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Mol Carcinog. 2009 Jan;48(1):79-89. doi: 10.1002/mc.20457.

Promoter methylation profile in preneoplastic and neoplastic gallbladder lesions.

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1
Department of Pathology, Universidad de La Frontera, Temuco, Chile.

Abstract

Gallbladder carcinoma (GBC) is a highly malignant neoplasm and represents the leading cause of cancer death in Chilean women. In order to determine the potential role of promoter methylation in gallbladder carcinogenesis, we investigated the frequency of this epigenetic mechanism by methylation-specific polymerase chain reaction (MSP) in 35 chronic cholecystitis (CC, separated according to the presence or absence of metaplasia), 19 early cancers (mucosa or muscularis propia invasion) and 48 advanced carcinomas with invasion of the gallbladder subserosa (25 cases) and serosa (23 cases). We examined 14 genes and observed an increase of multigenic methylation during tumoral progression which was not significantly associated with the patient's age. Four genes (DAPK1, DLC1, TIMP3, and RARbeta2) displayed a progressive increase in their methylation status from CC without metaplasia to advanced carcinoma invading the serosa layer (P <or= 0.05). The survival analysis indicated that a methylated condition of DLC1 gene is significantly associated with poor prognosis (P = 0.04), whereas a methylated state of MGMT gene correlated with better patient survival (P = 0.006). Our findings indicate that aberrant hypermethylation of promoter regions is an early, progressive and cumulative event in gallbladder carcinogenesis. Furthermore, the methylation levels seems to accumulate in the progression of CC without metaplasia to CC with metaplasia, a fact that could provide new evidence to consider this morphological adaptation of GB mucosa as a premalignant lesion. Finally, the methylation status of some individual genes could be useful biomarkers with potential clinical application in diagnosis or prognosis of GBC if they are validated in a greater number of clinical samples.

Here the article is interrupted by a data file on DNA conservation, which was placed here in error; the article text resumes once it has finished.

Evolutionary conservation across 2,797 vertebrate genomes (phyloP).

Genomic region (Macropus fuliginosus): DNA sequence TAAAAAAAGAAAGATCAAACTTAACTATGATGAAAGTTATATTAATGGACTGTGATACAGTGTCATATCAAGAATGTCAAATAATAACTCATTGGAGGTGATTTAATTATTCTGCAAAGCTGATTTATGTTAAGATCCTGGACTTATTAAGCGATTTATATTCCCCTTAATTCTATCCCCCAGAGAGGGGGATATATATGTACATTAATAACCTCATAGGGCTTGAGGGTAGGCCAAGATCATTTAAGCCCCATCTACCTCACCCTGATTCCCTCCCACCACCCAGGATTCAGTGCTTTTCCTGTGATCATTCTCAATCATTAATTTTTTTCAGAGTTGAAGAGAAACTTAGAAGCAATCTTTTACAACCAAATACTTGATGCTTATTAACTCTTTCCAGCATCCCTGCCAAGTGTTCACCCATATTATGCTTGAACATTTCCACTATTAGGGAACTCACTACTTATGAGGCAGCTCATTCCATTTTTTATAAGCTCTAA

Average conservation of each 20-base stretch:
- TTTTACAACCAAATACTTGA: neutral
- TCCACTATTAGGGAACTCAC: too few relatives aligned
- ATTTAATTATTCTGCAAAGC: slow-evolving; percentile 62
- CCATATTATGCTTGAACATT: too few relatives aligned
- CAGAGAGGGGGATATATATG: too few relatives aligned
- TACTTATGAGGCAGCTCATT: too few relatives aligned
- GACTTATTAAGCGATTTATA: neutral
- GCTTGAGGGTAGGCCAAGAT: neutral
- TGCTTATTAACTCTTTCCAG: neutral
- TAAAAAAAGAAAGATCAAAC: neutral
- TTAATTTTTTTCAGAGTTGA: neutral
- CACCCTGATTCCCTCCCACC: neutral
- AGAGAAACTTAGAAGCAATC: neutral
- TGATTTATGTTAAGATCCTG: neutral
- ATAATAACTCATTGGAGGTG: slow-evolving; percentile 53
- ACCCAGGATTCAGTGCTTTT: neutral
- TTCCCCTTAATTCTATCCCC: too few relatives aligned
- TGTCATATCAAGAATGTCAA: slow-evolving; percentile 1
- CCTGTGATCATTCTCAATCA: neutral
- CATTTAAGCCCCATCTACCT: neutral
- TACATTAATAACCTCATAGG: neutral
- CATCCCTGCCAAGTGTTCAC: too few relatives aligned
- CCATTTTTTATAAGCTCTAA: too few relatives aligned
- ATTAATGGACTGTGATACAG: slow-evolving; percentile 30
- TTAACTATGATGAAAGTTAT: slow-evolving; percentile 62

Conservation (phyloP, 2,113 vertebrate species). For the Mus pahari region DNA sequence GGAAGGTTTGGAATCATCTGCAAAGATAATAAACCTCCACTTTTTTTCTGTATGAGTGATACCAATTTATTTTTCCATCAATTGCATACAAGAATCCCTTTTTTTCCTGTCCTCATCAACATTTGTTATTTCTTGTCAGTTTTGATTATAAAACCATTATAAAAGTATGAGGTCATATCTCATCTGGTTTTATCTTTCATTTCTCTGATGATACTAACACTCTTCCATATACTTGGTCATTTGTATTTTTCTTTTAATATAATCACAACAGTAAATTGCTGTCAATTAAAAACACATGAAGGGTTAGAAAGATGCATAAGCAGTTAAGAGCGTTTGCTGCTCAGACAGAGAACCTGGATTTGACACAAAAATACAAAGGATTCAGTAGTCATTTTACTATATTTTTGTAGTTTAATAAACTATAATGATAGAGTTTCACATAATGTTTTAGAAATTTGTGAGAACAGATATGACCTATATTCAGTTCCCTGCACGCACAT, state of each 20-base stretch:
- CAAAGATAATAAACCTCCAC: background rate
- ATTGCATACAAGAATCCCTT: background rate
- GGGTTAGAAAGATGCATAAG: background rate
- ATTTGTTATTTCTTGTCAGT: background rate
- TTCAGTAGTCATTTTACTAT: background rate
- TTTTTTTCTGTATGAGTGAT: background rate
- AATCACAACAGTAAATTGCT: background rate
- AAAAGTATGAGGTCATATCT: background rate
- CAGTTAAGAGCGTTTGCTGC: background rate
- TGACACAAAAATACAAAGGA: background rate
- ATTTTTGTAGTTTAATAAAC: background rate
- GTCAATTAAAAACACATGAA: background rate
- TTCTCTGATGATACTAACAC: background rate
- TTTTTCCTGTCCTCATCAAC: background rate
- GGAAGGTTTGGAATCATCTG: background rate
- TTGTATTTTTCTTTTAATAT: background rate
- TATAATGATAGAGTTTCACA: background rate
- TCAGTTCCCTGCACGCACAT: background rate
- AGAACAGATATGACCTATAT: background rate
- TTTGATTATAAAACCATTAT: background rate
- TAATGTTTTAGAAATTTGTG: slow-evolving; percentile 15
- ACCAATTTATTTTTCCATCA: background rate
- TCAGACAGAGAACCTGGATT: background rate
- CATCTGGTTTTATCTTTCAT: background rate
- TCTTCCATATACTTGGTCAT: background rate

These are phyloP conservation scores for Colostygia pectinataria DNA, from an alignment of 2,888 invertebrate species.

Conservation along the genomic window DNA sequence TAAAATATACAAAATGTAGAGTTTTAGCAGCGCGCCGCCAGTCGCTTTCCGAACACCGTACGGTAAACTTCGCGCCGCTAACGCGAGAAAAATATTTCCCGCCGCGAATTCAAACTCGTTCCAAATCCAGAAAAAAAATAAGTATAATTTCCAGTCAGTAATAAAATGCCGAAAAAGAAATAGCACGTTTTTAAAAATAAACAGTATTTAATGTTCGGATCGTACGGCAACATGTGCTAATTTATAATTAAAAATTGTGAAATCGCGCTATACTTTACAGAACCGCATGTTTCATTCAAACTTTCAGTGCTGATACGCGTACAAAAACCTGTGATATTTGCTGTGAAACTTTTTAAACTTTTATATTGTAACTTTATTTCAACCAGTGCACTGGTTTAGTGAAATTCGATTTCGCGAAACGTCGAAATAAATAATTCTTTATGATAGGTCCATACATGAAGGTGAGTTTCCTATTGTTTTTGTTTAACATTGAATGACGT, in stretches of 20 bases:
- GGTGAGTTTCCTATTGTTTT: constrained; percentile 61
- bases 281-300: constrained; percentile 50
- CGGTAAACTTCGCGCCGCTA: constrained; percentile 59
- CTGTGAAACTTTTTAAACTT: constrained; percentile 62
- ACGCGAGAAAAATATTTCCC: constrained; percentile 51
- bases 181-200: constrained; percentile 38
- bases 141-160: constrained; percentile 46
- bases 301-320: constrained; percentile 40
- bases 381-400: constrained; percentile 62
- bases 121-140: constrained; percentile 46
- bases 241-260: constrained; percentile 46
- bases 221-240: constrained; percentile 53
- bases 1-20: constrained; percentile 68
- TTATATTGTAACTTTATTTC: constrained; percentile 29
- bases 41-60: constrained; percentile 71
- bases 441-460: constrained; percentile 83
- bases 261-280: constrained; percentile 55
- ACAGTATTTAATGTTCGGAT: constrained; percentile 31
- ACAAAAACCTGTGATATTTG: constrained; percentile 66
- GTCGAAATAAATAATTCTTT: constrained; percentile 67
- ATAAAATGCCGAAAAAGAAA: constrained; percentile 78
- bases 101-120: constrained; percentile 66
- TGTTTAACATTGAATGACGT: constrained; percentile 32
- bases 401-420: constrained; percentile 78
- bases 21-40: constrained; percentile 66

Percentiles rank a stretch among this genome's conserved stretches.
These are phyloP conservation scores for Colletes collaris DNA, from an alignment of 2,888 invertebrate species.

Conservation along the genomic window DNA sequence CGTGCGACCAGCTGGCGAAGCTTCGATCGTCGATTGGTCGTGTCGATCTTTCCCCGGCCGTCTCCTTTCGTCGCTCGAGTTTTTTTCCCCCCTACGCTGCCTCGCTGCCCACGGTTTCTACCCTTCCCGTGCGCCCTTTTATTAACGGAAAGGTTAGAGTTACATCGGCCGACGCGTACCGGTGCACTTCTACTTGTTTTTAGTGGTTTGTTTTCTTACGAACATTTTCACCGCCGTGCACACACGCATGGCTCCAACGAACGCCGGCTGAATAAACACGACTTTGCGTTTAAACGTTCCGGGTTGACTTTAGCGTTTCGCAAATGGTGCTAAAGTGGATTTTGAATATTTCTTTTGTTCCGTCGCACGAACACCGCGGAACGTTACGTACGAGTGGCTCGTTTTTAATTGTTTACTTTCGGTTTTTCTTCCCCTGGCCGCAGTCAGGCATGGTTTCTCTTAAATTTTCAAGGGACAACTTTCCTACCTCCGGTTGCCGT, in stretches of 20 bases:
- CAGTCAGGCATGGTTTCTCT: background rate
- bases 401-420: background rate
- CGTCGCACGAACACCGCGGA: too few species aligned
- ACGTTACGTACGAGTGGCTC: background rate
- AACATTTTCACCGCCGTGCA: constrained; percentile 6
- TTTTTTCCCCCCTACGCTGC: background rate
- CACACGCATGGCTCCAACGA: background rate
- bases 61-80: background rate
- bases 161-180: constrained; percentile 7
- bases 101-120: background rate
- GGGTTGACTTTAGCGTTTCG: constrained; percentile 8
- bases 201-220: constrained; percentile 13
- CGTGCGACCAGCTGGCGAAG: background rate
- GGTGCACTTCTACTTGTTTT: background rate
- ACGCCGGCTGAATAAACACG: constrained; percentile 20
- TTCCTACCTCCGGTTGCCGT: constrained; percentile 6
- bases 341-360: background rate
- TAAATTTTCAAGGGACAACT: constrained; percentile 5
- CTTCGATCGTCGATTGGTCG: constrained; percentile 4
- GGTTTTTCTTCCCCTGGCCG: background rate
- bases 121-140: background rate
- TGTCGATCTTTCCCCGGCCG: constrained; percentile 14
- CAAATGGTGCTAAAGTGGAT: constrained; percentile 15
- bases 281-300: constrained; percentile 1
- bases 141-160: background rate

PMID:
18543280
DOI:
10.1002/mc.20457
[Indexed for MEDLINE]
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